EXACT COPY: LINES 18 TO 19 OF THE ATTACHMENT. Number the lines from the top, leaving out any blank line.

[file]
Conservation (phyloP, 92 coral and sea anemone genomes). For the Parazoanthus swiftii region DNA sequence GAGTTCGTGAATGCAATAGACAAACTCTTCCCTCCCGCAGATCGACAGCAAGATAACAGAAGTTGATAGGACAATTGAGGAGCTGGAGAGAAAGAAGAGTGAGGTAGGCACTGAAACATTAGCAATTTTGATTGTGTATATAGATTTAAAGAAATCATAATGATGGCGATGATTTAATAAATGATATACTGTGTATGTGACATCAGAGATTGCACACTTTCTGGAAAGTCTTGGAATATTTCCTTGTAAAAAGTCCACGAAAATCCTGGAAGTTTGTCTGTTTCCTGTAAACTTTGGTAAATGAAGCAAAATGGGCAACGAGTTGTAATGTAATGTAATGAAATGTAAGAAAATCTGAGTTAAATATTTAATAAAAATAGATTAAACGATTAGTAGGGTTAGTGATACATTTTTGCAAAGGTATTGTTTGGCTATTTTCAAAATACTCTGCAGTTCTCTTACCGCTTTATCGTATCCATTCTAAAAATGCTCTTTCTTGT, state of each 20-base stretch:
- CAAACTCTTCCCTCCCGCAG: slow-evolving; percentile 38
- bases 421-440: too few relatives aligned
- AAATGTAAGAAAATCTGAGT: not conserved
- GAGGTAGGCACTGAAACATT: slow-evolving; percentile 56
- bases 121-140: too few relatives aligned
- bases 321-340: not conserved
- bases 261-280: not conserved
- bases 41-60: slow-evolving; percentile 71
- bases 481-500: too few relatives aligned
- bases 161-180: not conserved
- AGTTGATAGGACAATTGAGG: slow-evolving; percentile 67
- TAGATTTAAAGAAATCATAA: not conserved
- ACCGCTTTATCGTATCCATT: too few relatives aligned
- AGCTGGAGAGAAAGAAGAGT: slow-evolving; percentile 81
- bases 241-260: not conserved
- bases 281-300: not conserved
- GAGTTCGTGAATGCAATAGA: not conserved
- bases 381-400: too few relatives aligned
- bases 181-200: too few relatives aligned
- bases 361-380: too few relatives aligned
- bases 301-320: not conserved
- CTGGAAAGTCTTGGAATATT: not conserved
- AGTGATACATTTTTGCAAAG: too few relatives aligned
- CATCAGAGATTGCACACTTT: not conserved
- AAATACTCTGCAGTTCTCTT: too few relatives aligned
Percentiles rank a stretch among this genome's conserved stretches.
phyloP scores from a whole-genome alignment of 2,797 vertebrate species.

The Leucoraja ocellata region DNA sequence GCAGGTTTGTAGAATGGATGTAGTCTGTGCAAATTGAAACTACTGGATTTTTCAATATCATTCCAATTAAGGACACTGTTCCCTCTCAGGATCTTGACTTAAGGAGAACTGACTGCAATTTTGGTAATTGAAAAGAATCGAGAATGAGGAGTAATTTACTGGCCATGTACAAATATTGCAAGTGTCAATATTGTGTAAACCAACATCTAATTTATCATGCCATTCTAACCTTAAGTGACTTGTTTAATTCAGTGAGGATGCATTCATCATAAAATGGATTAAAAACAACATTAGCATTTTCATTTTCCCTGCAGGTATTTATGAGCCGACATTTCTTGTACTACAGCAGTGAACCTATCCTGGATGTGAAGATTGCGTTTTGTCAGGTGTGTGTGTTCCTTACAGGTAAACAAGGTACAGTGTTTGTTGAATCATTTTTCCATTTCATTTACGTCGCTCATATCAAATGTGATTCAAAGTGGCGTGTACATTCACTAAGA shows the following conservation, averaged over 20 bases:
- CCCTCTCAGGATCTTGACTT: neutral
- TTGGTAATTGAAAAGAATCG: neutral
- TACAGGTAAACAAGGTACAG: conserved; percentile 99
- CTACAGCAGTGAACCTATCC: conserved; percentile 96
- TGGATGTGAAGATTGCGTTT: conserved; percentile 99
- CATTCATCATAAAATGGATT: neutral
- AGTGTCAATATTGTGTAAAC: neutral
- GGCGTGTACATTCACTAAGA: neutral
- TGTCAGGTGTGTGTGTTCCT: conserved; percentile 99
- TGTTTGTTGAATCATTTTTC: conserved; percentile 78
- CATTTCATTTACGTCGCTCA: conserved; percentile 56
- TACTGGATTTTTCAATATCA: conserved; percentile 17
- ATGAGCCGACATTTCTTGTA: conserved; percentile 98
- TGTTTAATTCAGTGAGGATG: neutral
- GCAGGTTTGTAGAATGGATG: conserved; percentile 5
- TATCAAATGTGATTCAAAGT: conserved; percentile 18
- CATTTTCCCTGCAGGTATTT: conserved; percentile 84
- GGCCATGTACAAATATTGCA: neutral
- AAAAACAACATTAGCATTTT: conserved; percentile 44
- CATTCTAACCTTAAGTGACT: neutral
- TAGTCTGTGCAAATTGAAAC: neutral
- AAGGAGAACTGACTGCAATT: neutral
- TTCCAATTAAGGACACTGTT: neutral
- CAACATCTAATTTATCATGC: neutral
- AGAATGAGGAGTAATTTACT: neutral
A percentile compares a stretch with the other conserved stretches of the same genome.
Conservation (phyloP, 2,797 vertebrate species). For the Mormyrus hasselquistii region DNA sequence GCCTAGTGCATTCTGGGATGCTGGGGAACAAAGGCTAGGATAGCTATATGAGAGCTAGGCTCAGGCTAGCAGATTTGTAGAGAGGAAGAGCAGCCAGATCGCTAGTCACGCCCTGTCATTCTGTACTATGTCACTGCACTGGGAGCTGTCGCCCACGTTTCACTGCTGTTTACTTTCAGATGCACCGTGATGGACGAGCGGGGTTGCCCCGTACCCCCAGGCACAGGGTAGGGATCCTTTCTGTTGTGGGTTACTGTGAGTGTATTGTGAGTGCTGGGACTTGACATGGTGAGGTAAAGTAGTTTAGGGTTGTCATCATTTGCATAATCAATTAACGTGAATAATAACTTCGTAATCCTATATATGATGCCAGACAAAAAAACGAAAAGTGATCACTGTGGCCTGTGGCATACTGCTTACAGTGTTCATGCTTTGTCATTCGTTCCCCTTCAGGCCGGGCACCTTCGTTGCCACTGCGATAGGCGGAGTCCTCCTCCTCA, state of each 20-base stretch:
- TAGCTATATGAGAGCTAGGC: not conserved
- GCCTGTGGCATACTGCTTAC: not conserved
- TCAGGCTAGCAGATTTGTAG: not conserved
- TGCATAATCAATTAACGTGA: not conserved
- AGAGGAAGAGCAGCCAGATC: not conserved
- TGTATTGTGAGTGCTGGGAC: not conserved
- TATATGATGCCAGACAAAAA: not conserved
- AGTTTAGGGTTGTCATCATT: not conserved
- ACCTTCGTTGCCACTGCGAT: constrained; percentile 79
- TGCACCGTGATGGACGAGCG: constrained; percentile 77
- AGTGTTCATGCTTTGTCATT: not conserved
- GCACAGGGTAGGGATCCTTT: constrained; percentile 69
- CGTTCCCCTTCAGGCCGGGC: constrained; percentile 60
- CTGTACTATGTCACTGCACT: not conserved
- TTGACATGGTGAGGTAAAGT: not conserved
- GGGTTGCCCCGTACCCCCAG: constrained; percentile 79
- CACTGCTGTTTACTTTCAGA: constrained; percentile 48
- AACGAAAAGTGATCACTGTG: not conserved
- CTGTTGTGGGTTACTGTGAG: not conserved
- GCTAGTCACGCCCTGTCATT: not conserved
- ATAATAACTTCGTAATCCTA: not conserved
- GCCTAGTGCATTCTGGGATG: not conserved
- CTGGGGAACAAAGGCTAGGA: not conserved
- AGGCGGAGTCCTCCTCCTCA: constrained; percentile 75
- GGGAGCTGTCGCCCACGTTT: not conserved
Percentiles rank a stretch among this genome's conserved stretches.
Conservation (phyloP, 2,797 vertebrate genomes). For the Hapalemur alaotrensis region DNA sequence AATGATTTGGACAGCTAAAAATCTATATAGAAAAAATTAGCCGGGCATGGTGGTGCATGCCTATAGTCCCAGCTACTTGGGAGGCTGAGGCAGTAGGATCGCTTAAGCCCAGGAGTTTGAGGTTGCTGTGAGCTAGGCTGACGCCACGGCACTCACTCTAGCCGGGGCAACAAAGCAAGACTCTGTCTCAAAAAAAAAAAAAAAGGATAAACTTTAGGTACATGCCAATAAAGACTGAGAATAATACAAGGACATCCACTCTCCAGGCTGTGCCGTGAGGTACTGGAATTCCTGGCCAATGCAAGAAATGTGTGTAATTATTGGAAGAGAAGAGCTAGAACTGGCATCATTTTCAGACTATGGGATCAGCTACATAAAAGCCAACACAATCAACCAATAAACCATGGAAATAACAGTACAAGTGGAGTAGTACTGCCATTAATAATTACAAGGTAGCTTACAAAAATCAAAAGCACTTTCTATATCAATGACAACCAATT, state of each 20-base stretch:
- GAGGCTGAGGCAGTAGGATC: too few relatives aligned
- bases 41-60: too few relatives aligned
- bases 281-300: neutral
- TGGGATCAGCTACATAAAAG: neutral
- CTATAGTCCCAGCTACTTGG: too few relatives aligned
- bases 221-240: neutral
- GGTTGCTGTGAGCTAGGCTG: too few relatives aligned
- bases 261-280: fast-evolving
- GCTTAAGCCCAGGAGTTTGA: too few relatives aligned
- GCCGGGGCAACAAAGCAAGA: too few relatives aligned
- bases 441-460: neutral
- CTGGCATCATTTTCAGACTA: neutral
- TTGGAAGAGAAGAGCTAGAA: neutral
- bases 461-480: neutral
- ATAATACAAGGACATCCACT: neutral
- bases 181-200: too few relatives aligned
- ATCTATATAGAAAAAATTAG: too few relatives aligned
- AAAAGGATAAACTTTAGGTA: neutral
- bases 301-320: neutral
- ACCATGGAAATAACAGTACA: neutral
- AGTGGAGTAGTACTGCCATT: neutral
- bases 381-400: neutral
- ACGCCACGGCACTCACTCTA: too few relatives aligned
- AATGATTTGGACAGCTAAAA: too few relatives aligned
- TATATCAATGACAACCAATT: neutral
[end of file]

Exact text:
- GAGTTCGTGAATGCAATAGA: not conserved
- bases 381-400: too few relatives aligned